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The night is ours, why should we fear?

The night is ours, let's banish sorrow;
The ruby cup is foaming here-
Drink, boys, for care may coine to-morrow.

Drink-drink deep,

Lull care to sleeji,
The bottle--this bottle be my pillow.
Time!-surly loon, checks not his flight:

Who cares for Time? why should we fear him?
His glass be ours, my brave boys, to-night-
Should the Saint preach, we will not hear him.

Drink-drink deep,

Lull Time to sleep,
This bottle--this bottle be my pillow.
When Love was born, the rosy child

With Nectar-Nectar, they surprised him :
His May-dew lip exultant smiled,
For Bacchus ! Bacchus had baptiz'd him!

Drink--drink deep,

Love shall not sleep,
The bottle-the bottle be my pillow.
“ Life is like a stream," the wise men say,

Aye, 'tis a stream of white wine and red,
And, by your lcave, it shan't run away,
Ere Care is plunged in heels over head.

Drink-drink deep,

Lull Care to sleep,
The bottle--the bottle be my pillow.
Fly not so fast, ye jealous hours,

Why with your senseless scythes attack us ?
Are we not now, Immortal Powers,
The jovial, spiritual Sons of Bacchus ?

Then drink while ye may,

Time would, could he stay
And make this bottle--this bottle his pillow.

H. C. D.


“Sterling Science will eventually triumph, whatever may be its present state of discouragement and debasement.”

SIR, Is my Review of the Racing the want of an established Vete

Season in your February Num- rinary Professor at Newmarketber, while noticing the accident a place of all others where the which occurred to Zany at Good- skill and experience of a really wood; I took occasion to regret clever man ‘might be employed

one fell


with the greatest advantage. market, where secrecy and mystiThe very recent calamity which fication are the chief requisites, has fallen upon John Scott's sta- may be considered competent to ble in the North*, where so many hide the effects of a slight cold, or valuable animals and so much other trifling casualty, to prevent property have been struck off at the odds sinking in the market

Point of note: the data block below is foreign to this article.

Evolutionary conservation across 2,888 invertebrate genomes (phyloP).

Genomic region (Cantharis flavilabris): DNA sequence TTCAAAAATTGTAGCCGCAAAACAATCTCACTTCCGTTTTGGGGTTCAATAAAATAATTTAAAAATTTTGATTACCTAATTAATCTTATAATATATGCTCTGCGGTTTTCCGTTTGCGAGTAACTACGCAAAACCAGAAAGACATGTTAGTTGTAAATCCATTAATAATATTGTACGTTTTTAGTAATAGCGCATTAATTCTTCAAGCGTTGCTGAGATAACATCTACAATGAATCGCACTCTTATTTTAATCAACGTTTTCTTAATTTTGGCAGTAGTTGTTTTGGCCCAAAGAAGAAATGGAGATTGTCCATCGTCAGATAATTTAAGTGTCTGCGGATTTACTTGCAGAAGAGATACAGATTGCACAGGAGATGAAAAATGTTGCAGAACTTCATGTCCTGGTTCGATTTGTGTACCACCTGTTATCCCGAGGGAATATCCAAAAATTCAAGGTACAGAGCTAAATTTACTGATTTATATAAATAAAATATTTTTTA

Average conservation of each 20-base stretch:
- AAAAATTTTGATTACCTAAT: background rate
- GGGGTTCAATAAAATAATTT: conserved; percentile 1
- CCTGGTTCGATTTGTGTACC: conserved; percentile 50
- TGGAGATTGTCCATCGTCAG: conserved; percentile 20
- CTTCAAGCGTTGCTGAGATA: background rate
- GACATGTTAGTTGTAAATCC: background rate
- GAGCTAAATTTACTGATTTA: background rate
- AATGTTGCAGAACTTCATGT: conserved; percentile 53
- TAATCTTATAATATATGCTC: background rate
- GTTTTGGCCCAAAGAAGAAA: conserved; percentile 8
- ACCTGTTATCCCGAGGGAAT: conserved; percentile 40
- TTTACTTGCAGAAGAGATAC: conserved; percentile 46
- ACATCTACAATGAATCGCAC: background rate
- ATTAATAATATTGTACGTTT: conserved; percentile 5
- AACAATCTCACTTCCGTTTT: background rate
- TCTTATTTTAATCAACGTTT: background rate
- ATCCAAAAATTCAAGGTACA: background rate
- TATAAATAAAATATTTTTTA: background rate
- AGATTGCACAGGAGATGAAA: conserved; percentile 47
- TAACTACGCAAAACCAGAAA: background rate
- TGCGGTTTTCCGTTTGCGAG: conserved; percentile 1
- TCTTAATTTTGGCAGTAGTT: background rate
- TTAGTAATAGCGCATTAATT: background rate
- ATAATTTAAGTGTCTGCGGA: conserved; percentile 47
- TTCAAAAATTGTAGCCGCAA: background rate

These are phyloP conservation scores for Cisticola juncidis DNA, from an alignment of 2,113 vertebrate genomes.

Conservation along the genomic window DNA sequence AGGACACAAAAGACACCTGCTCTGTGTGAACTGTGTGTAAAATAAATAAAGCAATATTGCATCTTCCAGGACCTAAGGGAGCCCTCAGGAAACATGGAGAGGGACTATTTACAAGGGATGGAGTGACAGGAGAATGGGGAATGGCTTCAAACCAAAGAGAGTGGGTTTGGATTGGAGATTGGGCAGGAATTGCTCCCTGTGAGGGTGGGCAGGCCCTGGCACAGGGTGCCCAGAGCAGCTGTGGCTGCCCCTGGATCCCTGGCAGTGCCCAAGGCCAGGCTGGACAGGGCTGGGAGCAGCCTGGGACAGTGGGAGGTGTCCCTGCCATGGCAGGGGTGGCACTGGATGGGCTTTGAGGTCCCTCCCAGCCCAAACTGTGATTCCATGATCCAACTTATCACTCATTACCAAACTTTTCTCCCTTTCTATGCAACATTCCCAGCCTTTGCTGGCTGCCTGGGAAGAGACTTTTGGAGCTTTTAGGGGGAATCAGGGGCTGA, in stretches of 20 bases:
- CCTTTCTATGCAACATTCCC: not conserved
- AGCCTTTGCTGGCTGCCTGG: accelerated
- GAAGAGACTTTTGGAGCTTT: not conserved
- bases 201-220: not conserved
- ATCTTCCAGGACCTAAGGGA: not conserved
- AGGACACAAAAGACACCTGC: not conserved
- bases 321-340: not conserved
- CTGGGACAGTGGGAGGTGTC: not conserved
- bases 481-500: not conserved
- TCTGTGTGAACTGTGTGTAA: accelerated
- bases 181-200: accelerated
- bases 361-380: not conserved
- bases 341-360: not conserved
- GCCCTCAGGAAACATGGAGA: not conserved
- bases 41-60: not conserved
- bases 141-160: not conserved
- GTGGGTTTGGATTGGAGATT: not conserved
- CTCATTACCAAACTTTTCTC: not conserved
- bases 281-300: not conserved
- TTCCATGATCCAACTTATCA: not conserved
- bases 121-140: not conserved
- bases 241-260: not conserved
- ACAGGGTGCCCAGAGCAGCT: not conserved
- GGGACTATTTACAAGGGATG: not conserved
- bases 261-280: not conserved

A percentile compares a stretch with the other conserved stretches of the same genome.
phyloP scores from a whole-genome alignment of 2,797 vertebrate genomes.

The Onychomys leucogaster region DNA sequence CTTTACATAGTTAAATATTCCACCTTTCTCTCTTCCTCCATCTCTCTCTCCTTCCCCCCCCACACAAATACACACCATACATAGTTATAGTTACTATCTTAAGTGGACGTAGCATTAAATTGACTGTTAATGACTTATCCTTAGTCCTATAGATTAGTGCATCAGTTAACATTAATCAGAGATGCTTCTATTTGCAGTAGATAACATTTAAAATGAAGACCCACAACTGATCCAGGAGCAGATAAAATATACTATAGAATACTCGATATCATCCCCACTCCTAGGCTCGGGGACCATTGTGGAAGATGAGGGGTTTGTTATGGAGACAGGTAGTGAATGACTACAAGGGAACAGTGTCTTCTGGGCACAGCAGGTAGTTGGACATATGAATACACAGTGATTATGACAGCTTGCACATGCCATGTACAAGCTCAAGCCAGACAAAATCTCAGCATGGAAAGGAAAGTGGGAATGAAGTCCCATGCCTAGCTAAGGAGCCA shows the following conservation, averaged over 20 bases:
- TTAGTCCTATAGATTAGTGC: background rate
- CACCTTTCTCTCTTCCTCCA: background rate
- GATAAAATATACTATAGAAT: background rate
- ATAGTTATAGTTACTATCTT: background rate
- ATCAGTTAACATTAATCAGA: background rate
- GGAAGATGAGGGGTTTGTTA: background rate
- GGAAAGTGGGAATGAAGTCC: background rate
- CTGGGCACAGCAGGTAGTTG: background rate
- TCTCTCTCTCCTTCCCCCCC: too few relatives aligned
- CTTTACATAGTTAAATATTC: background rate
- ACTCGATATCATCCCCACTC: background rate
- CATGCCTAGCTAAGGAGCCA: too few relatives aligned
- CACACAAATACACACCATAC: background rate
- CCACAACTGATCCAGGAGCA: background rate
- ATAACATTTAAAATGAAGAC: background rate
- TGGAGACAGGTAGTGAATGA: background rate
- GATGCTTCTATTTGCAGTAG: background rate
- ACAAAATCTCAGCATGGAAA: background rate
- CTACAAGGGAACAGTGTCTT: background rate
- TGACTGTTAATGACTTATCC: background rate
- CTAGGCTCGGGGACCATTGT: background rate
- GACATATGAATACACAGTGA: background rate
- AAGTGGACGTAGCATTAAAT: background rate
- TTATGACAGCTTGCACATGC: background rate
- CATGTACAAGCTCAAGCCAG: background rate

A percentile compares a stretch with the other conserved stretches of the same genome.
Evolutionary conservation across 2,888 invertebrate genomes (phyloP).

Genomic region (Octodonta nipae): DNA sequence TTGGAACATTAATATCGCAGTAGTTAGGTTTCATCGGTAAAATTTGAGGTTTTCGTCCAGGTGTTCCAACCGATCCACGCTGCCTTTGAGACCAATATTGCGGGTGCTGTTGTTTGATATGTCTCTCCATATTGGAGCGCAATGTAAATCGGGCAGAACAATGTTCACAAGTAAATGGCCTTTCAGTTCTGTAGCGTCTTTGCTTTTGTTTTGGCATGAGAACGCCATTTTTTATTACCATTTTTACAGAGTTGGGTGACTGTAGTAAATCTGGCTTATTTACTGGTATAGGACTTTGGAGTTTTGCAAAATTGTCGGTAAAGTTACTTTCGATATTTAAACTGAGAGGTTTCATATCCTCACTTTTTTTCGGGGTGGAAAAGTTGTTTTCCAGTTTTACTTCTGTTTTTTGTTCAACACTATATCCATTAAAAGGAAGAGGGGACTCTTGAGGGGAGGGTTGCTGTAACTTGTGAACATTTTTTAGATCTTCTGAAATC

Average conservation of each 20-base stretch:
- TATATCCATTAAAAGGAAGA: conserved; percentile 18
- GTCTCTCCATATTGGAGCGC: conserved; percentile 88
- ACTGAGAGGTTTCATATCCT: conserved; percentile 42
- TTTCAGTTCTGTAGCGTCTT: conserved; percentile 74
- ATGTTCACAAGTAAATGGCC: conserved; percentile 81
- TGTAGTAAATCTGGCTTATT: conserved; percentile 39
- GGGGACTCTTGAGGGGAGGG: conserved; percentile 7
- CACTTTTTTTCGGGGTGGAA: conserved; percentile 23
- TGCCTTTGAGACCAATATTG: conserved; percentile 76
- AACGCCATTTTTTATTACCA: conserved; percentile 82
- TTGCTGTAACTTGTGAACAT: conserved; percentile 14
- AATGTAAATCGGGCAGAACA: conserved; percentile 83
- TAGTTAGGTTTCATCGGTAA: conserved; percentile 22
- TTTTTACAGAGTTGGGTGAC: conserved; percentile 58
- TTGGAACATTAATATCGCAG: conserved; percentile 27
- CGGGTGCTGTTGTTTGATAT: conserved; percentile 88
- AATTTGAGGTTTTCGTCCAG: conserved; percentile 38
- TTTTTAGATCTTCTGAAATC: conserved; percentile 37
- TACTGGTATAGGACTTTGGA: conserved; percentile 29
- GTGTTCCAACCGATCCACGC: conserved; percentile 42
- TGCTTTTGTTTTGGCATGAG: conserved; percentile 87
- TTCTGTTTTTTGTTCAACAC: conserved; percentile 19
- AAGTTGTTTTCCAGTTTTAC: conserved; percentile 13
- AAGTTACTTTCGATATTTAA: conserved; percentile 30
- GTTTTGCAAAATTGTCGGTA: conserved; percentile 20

swoop,” incites us to till his master “has got his money look at the subject with redou- off,” can by possibility be posbled interest, as applied to New- sessed of the requisites of veterimarket, where, if such a disease nary knowledge sufficient to de(of the nature of an epidemic) termine on the symptoms, and the should once make its appearance, necessary measures required to the consequences cannot be fore- be adopted in such rapid and

The common “distemper" all-destroying cases ? (as it is termed), which is the bane Some apology may be required of young race horses, every Spring from a non-professional indivifastens itself on some one unfor- dual like myself undertaking this tunate stable, to the destruction subject ; but I am free to confess of the hopes of many Derby and I have done so solely with the Oaks favorites, and usually does view of inciting some person more not quit the devoted premises competent to attend to the matwithout having, either in a milder ter. I have, however, one ador severer form, visited all the vantage, which a professional inmates. With what dismay, then, man would not perhaps be conmust the visitation of a destruc- sidered to possess--that of disintive and malignant disease (such terestedness; my only motive as it has just shewn itself in the being to endeavour to do away North) be contemplated in its the prejudice which exists among advances towards Newmarket !- owners of race-horses against emwhere, from the immense number ploying a regularly educated and of young horses alone at this experienced resident Veterinary season of the year, and the conti- Surgeon. I shall, however, avail guity of the different stables to myself of some remarks on this each other, the destruction of subject by a gentleman at the lives of so many valuable ani- head of the Veterinary Profesmals, even if (as certainly is “de- sion, which have been published voutly to be wished") the disease in the pages of the Veterinarian, shew itself in a less severe form a work which I have always read than in the recent instance it has with the greatest pleasure, but done, must be immense. In all which, perhaps, is rather too proinflammatory cases, as the merestfessional and technical for general tyro must be aware, the only readers ; and therefore their artichance of preserving life is by ticles on the subject, though exprompt and decisive means made tremely “ germane to the mat. use of on the very first exhibition ter," and well worthy of perusal of the symptoms. Will any one, by every lover of the race-horse, then, be bold enough to assert, that have not been so extensively read the training groom, who at New- as they deserve.

* I allude to the account noticed in your last of the death of Mr. Petre's Beaufort and several young stock of Mr. Walker's, by inflammation. Vol. V.-Second SERIES.No. 25.